UK Centre for Materials Education:


Psychological and Behavioural Sciences:

British Psychological Society:

The Psychologist Journal:


English Literature:

The British Library, Discovering Literature:

Poetry Society:

Literary Review:

Times Literary Supplement:

Meet MIT student Sam Turton from Tenby who has first-hand experience of both US and UK universities…

Sam Turton pic

This week, we spoke to Welsh MIT student Sam Turton who met with Cabinet Secretary Kirsty Williams and our Seren students on the YYGS programme last week to discuss the importance of building relationships between Seren and US universities.

Having done his undergraduate and masters degrees at Cambridge University and now doing a PhD at MIT, Sam has first-hand experiences of both US and UK university systems.

We asked him all about the differences between the two, why he decided to apply to MIT and what advice he’d give to Seren students who are considering applying to US universities.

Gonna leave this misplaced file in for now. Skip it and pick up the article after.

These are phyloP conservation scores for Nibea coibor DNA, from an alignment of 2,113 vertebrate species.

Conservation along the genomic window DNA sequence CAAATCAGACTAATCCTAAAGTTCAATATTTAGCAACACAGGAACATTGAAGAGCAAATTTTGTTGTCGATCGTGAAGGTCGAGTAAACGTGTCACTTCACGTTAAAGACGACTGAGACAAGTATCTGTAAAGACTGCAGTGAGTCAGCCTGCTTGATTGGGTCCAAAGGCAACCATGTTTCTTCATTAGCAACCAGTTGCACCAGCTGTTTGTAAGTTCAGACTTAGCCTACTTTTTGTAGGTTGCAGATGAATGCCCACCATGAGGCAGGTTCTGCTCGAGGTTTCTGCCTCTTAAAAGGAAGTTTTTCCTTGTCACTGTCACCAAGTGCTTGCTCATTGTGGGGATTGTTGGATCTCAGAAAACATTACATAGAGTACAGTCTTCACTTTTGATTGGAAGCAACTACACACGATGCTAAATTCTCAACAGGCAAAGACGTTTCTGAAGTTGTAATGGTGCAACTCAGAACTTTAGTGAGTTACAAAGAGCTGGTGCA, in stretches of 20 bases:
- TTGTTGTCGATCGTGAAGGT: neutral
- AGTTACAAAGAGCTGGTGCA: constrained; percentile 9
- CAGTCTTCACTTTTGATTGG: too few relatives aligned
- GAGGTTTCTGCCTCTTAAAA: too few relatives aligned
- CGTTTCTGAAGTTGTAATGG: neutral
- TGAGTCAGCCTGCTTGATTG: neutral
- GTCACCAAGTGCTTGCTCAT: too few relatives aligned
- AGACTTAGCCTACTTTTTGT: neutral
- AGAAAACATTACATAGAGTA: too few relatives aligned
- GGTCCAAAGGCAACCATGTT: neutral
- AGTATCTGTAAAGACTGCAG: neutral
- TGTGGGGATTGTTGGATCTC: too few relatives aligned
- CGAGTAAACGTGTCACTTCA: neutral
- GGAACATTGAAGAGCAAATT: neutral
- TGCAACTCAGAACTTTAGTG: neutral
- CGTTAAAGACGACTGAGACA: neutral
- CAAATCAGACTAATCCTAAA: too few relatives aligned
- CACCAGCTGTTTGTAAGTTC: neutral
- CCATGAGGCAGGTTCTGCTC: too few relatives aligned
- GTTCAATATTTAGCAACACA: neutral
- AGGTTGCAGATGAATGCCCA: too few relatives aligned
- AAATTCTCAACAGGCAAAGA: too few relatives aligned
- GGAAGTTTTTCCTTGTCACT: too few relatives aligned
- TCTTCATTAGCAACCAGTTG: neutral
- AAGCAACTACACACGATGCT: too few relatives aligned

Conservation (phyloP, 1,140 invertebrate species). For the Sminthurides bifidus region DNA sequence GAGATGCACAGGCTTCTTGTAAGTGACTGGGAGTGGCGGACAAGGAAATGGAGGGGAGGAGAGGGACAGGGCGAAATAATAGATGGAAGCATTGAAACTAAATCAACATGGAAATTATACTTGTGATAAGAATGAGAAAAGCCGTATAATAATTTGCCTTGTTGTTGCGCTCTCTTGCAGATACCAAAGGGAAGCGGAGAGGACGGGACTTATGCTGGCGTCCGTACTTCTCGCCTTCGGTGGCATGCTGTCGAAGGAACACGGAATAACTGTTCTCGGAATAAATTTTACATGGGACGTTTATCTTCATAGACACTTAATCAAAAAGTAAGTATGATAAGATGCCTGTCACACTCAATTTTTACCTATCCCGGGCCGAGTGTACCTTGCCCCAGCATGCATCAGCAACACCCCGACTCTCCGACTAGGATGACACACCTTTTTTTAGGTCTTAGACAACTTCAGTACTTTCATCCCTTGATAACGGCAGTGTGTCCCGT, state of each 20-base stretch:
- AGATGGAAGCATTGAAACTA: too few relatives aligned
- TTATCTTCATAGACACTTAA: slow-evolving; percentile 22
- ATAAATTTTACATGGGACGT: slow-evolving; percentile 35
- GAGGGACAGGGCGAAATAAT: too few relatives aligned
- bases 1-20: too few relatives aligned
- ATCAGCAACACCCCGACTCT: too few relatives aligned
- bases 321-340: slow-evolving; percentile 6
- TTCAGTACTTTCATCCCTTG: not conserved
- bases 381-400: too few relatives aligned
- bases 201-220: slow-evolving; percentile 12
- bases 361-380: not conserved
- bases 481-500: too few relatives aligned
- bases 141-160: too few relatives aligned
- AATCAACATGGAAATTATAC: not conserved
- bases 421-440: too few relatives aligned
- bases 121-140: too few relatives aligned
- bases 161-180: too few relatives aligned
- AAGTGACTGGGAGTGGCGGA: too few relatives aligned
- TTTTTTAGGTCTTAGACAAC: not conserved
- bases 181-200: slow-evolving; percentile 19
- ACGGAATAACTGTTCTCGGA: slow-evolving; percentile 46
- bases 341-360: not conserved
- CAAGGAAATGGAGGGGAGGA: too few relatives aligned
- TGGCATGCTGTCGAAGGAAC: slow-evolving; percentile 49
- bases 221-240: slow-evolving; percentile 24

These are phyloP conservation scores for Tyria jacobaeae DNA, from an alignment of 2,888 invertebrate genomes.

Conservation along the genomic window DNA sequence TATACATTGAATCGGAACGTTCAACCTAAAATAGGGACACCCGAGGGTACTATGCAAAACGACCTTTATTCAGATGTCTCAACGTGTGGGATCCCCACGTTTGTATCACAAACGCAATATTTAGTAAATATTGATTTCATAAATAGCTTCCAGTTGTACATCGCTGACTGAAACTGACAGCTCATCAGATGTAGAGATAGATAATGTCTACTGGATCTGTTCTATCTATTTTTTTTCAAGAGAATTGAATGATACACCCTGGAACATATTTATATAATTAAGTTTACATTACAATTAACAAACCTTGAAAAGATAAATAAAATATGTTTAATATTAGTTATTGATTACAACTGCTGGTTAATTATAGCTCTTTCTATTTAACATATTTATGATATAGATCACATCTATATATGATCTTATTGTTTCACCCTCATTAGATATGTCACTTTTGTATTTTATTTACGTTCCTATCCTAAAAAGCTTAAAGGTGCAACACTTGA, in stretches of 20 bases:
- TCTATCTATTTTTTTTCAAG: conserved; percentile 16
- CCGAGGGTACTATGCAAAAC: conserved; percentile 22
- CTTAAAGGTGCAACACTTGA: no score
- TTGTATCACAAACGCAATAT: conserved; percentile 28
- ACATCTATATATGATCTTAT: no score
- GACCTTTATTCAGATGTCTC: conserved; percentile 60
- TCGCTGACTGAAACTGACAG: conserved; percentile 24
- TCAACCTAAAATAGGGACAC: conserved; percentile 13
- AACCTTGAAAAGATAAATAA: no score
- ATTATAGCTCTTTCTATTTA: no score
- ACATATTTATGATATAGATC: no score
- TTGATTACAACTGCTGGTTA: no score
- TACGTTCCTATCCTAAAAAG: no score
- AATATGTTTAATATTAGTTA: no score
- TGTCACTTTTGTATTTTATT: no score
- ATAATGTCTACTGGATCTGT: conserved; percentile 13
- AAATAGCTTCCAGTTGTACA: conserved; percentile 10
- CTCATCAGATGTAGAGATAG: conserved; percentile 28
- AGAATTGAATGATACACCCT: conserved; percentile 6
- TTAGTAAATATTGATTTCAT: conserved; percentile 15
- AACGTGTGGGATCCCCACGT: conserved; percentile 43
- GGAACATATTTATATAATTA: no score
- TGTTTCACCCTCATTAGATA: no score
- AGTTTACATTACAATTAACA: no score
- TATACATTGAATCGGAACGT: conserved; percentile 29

This is what he said…

 Why did you decide to do a PhD in the US?

One of the main reasons was that it was a great opportunity to live and study abroad in such a big and exciting country. It’s incredible how many more universities there are over here, conducting world-class research.

A standard PhD program in the US is also quite a bit longer than in the UK. Some people find the prospect of being a graduate student for 5-6 years quite daunting, but I think it gives you a lot more time to focus your research interests by working for different professors in the first couple of years of the PhD. I really liked that I didn’t have to start working on my thesis as soon as I started at MIT, but instead could spend some time figuring out what exactly I wanted to work on.

Another big attraction for me were the greater teaching opportunities that you have in the US. My funding is conditional on me teaching classes every semester. Not everyone enjoys doing this, but I think that learning how to be a good teacher is an essential part of excelling in research.

What’s been your experience of studying at MIT so far?